Silicon Valley’s Most Embarassing HR Antitrust Case Begets a Class-Action

You would think that Silicon Valley giants would compensate their employees well, support their professional growth, and know that a time will come when they leave for greener pastures.

C-level execs at Apple, Google, Adobe, Pixar, Intel, Intuit, and Lucasfilm apparently thought, acted, and communicated differently, however, according to newly revealed legal documents in an employee class-action lawsuit (see below).

SV start-ups and high-tech companies would be stunted if non-compete clauses were enforceable in California. The state’s highest court says they aren’t.

That doesn’t appear to have stopped some tech giants from trying to get around an inability to restrict their workers from going to work at competitors, according to the lawsuit.

The lawsuit contends that companies entered into “Gentlemen’s Agreements” not to hire and not to poach one another’s employees. Doing so, the lawsuit maintains, helped the companies “to eliminate competition, for talent, suppress employee compensation and lower wages.”

The revelations stem from documents originally obtained by the U.S. Department of Justice in an antitrust case over “no-hire” and “no-poaching” charges that it settled with six (6) of the companies named above (Lucasfilm was not a party to the DOJ litigation).

Some fascinating tidbits learned by the DOJ, and then by the plaintiffs’ lawyers who filed a FOIA lawsuit to get their hands on the agency’s antitrust unit findings, include:

  • On May 28,2005, Mr. Chizen, Adobe’s CEO, emailed Mr. Jobs, then CEO of Apple, forwarding an internal Adobe email from Theresa Townsley, Adobe’s Senior Vice President for Human Resources, to others at Adobe, regarding “Recruitment of Apple Employees.” In that email, Ms. Townsley wrote: “Bruce and Steve Jobs have an agreement that we are not to solicit ANY Apple employees, and vice versa…Please ensure all your worldwide recruiters know that we are not to solicit any Apple employee. I know that Jerry is soliciting one now, so he’ll need to back off.” (231APPLE002145.)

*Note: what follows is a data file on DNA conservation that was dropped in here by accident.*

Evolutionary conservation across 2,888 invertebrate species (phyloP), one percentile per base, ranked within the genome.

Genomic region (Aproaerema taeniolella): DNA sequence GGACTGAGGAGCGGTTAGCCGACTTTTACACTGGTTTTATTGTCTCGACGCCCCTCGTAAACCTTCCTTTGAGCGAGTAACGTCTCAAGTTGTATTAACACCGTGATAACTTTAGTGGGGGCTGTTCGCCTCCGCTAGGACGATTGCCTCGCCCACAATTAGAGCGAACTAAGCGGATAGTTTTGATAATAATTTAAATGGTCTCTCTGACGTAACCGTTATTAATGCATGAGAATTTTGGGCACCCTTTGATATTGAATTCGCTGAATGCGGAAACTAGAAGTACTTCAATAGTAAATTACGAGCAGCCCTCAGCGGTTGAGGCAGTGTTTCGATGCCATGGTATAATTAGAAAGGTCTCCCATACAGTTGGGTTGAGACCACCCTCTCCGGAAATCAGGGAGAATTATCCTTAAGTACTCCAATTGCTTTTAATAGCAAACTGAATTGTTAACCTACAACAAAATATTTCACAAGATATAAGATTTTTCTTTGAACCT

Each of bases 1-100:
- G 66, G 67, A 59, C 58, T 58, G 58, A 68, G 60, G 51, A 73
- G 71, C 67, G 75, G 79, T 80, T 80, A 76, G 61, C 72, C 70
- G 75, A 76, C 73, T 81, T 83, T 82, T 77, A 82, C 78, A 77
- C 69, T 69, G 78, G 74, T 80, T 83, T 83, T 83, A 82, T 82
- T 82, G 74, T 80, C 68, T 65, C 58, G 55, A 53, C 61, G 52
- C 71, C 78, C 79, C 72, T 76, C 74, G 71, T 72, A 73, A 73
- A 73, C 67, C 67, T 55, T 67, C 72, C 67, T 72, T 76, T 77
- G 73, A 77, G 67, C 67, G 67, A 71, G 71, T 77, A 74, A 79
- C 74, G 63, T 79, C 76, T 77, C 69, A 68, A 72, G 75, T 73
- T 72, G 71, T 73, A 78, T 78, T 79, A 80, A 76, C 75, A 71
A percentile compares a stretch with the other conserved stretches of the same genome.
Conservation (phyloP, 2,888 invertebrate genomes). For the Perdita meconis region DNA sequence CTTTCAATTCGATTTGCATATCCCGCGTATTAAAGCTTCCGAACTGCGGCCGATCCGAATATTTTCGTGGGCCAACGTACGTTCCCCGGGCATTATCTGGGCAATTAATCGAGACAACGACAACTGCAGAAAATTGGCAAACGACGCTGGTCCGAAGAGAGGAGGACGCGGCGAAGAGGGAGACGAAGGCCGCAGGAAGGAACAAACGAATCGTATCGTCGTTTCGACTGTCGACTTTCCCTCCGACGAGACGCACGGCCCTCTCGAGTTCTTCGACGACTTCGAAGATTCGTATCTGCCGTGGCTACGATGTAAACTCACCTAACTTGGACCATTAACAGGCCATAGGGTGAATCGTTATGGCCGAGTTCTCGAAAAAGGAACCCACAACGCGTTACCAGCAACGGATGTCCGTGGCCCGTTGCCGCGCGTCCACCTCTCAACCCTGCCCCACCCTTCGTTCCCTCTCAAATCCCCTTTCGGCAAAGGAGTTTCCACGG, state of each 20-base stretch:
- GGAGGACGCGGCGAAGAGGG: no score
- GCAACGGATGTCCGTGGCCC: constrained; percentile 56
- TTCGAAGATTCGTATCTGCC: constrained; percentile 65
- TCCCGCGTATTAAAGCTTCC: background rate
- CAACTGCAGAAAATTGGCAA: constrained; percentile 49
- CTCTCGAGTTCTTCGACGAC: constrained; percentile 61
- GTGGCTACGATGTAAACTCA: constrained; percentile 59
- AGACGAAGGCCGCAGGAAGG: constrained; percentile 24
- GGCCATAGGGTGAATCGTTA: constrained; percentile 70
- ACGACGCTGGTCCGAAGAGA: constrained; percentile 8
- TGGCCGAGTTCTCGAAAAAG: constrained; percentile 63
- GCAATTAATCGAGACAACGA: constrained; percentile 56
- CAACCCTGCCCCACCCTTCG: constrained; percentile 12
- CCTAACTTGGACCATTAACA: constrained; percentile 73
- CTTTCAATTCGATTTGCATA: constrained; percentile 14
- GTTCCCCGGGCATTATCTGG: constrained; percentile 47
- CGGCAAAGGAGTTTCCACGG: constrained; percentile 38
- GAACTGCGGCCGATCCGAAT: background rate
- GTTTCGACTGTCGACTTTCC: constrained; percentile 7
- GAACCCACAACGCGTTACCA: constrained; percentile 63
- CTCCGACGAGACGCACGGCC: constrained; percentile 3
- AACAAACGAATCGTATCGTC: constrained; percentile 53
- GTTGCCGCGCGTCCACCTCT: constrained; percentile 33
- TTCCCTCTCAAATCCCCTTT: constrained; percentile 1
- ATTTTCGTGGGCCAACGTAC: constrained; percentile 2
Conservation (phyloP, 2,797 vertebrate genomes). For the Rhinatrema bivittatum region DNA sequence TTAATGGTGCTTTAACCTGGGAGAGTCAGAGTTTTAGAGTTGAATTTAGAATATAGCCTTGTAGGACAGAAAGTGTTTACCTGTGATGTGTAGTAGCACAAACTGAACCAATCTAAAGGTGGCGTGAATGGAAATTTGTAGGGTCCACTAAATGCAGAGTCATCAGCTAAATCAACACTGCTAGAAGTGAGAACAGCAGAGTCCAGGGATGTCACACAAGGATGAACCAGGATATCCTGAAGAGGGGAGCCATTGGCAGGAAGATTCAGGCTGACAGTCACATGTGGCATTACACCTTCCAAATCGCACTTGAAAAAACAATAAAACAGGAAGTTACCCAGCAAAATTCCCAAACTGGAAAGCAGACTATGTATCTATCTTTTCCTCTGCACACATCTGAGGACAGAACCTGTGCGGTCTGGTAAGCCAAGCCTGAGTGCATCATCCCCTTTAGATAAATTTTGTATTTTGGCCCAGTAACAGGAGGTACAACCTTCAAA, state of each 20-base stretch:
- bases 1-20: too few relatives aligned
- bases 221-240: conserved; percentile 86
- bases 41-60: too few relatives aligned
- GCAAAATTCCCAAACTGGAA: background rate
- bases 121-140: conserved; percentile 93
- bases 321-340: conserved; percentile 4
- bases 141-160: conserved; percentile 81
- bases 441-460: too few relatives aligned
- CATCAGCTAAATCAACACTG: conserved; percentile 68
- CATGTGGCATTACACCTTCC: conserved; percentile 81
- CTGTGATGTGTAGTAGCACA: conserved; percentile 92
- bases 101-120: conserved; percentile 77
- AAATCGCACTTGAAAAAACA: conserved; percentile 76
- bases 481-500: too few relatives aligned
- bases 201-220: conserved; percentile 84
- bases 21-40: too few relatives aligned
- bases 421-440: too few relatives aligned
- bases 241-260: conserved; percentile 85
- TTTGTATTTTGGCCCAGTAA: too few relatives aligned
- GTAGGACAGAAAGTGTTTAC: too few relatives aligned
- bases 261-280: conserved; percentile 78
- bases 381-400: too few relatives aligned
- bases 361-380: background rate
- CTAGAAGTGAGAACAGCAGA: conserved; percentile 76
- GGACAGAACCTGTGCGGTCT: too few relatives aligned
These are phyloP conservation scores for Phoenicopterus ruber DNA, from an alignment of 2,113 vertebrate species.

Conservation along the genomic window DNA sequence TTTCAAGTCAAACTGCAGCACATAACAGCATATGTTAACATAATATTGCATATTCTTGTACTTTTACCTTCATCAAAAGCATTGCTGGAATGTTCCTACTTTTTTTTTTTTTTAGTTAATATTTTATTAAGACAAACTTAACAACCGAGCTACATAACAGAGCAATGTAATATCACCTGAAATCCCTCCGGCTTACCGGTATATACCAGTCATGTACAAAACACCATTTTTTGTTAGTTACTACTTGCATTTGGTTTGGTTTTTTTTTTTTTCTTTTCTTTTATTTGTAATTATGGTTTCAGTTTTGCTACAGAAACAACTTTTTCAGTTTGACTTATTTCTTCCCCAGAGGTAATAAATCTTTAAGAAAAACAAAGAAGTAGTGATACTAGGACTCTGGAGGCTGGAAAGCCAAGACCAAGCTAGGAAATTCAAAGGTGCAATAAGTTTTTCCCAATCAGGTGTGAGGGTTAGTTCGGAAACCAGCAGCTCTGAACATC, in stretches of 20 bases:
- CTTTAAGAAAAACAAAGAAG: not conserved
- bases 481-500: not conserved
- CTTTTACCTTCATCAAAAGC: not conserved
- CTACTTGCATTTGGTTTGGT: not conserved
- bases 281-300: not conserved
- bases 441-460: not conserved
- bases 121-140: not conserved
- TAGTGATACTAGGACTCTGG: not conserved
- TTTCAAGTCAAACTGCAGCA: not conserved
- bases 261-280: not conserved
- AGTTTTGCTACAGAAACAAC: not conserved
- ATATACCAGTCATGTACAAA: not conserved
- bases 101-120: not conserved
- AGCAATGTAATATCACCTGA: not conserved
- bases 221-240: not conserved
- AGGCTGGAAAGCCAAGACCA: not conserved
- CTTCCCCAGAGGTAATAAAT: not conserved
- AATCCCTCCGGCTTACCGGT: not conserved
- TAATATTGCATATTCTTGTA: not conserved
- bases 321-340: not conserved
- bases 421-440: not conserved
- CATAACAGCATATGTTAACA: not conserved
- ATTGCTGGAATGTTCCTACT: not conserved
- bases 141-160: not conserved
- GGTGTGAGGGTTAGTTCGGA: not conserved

• Ms. McAdams of Pixar wrote that she “”got off the phone with Danielle Lambert [Apple’s Vice President of Human Resources], and we agreed that effective now, we’ll follow a Gentleman’s agreement with Apple that is similar to our Lucasfilm agreement (PIX00003419.)

Not everyone in the Valley shared a no-poach, no-hire mindset. When he was CEO of Palm, Inc., Ed Colligan wrote Jobs to rebuff what he called “likely illigal” conduct:

  • On August 24,2007, Ed Colligan, then CEO of Palm, Inc., wrote to Mr. Jobs, refusing Mr. Jobs’s request to enter into an illegal agreement with Apple. Mr. Colligan wrote: “Your proposal that we agree that neither company will hire the other’s employees, regardless of the individual’s desires, is not only wrong, it is likely illegal.” (231APPLE002153.)

You can read the revealing material below, and follow the high-tech employee antitrust class-action case docket.

Document Submitted Under Seal In Re: High-Tech Employee Antitrust Litigation

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